Ladies involved in Woman’s Missionary Union of North Carolina (WMU-NC) raise funds for missions, pray and provide mission education for all ages, Amy Pardue Boone said to the messengers of the Baptist State Convention of North Carolina in Greensboro in her Nov. 14 report.
“I believe that the WMU has a very rich history in impacting lostness, but I believe also that our future is very bright as we teach preschoolers and children and youth and young ladies and adults of all ages,” said Boone, WMU-NC executive director-treasurer.
Boone focused on heroes of the faith during her report.
She shared that both Lottie Moon and Annie Armstrong were role models to her. She also mentioned Fannie E.S. Heck, a woman who served 29 years in North Carolina’s WMU. Boone said Heck is the most quoted WMU state president in WMU history.
One of the main reasons WMU was formed was to raise funds for missions. Using the Lottie Moon Christmas Offering (LMCO) and the Annie Armstrong Easter Offering (AAEO), funds are raised for both the International Mission Board and the North American Mission Board.
Part of raising awareness of the offerings, WMU offices across the United States are filling orders from churches for materials for the LMCO now and will be working in the spring to get information out about the AAEO.
Another reason for the WMU is prayer, Boone stressed.
“Prayer is the mighty engine that moves the missionary work,” Boone said. “We as Southern Baptists must work much harder to get to know our missionaries. We literally support thousands of missionaries; it’s very easy not to know any of their names.”
Self-funded missionaries have a stronger bond with their supporters because they have to return more often and give reports and raise funds.
But, it was Southern Baptists who helped Boone’s family when they were serving in Mozambique and South Africa. Their salary paid for guards for their home and a vehicle with a winch and an extra fuel tank. The money was also used for malaria medicine and for counseling after Boone was carjacked. It provided two years of language school as well as many Bibles, Jesus films, theology books and agricultural supplies.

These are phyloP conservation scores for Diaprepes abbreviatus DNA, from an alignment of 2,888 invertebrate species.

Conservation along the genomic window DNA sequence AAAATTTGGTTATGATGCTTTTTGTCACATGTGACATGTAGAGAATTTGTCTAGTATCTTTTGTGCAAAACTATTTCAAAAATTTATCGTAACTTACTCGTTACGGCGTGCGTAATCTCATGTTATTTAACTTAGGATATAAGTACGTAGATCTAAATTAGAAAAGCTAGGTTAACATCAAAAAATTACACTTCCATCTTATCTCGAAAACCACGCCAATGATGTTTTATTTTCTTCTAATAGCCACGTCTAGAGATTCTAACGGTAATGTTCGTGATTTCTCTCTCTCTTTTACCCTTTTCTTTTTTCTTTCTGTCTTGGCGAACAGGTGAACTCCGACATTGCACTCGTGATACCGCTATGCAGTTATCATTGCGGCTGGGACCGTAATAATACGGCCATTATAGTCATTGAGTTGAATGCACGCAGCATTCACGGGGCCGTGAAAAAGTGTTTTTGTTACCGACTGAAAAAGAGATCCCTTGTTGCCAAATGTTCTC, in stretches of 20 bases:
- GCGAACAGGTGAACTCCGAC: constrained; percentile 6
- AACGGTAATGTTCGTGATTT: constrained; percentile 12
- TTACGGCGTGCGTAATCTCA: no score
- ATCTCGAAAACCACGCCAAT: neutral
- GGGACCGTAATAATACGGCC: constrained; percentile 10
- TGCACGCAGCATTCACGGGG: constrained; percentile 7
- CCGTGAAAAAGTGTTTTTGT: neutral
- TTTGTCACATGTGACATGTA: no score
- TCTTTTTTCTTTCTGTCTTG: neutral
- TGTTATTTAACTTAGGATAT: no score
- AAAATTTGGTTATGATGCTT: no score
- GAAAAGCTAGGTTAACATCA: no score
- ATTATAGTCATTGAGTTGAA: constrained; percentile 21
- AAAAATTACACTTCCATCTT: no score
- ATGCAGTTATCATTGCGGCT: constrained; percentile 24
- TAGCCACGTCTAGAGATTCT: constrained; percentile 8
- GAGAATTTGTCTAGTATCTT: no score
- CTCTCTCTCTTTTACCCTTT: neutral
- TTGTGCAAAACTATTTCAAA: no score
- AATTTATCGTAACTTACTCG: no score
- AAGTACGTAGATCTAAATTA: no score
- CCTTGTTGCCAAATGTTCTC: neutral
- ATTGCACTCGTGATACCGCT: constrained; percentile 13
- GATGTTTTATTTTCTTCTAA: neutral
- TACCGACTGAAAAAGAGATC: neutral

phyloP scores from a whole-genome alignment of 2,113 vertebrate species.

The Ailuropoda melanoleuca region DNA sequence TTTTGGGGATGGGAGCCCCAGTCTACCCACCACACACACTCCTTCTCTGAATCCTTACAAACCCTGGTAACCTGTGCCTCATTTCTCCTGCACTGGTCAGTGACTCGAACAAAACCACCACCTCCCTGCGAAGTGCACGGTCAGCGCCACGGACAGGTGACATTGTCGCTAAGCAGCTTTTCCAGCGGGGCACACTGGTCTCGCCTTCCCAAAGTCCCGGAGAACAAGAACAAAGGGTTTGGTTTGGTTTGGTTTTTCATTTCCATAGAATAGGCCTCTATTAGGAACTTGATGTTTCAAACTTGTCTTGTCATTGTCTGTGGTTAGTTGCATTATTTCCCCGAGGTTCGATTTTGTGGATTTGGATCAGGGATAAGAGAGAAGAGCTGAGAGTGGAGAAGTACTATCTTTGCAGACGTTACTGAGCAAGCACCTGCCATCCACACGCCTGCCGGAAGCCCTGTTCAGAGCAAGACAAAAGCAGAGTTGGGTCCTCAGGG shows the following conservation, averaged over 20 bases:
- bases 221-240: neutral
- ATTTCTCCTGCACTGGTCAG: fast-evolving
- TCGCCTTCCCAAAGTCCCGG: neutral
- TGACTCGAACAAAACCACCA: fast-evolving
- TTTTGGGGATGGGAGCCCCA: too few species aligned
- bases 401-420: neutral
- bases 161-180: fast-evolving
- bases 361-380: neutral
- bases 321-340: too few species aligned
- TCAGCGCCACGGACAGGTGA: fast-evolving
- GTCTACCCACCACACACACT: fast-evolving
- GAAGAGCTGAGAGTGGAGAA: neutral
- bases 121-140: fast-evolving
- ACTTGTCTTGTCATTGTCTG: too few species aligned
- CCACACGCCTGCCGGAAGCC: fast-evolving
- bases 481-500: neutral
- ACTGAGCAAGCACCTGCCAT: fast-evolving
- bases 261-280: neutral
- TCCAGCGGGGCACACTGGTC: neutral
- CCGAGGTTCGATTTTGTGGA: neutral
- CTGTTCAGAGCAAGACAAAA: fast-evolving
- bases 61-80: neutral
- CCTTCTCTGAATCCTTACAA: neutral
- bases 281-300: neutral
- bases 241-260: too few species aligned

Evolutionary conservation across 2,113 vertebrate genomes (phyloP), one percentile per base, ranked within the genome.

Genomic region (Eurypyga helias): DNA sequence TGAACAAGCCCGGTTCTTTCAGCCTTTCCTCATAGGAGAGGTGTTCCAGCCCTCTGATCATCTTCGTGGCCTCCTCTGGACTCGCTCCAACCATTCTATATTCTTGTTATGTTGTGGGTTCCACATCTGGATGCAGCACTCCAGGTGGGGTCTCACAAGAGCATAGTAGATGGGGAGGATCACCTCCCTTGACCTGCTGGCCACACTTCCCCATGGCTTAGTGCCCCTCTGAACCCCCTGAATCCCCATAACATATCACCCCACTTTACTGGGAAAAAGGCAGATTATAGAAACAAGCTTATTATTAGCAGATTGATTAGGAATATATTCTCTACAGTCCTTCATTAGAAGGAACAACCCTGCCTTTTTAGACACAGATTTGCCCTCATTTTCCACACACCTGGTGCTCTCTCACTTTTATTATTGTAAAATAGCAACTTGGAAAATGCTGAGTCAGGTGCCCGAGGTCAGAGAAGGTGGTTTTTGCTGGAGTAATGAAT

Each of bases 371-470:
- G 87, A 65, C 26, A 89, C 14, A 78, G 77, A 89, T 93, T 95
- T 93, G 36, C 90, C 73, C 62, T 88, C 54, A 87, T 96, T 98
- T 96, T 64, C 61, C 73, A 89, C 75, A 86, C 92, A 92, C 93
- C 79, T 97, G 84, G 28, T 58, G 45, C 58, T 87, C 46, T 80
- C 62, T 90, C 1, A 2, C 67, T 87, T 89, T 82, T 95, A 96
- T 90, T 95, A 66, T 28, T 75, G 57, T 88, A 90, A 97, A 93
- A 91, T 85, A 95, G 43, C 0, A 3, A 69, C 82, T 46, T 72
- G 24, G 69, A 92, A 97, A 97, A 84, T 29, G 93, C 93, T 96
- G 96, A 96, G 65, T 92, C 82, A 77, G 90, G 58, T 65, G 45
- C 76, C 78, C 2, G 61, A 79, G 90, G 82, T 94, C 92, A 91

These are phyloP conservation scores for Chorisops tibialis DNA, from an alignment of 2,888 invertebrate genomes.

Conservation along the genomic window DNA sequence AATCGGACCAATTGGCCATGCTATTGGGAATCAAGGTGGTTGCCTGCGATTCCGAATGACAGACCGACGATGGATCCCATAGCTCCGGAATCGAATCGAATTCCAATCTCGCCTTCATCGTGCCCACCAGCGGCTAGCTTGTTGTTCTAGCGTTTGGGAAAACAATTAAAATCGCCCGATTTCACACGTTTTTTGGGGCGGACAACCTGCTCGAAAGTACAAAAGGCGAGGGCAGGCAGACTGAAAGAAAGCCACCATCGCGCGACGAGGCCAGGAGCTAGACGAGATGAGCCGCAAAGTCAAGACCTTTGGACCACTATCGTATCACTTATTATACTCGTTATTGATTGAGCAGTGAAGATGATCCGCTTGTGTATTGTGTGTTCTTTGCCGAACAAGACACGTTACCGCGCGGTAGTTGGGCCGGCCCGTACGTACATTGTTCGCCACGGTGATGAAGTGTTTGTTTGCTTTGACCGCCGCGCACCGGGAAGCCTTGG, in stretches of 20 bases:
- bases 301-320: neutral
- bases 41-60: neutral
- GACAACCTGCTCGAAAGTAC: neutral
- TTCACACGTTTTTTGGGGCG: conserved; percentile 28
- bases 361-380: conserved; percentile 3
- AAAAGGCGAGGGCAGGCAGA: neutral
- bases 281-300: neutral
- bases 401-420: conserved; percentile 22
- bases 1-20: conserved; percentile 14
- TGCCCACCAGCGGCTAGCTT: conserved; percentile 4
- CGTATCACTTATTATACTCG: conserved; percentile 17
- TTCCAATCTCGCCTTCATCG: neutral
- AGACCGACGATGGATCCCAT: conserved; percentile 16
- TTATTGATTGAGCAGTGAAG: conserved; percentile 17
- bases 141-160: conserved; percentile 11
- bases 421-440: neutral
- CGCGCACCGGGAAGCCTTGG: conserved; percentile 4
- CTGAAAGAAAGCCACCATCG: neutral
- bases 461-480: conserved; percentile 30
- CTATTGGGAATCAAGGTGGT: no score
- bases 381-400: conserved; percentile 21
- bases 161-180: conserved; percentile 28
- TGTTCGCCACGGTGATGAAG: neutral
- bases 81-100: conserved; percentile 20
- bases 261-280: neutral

This year, “1,123 missionaries had to be sent home because of lack of funds,” Boone said, and “many Baptists did not even know that was happening. We must never allow that to happen again.”
Besides raising funds and prayer, WMU was begun “to provide excellent missions education,” Boone said. “We were the first ones to tell the missionary story.”
Boone shared about one church in Clyde, N.C., who is using Girls in Action (GAs) and Royal Ambassadors (RAs) for afterschool programs. She highlighted one GA director who is now hosting GAs in her home after the flooding in Lumberton after Hurricane Matthew.
A Christian Women’s Job Corps (CWJC) site in Wilmington took some of its ladies on a mission trip to Lumberton to throw a party for a group of GAs. The CWJC women are trying to escape poverty and addiction with the training and mentoring provided. One woman that participated in the mission trip said, “Wow. I love being a missionary.”
CWJC has 18 sites in North Carolina and one in South Africa.
Boone told of a woman who works full time, has four children and faithfully teaches Mission Friends to 28 children. “She is a modern-day hero,” she said. “The leaders that teach GAs, RAs and Mission Friends, they are my heroes.”
While there were many ministries, state and national, that Boone mentioned, she stressed the importance of working together.
“We want to work with you as we impact our world for Christ,” she said.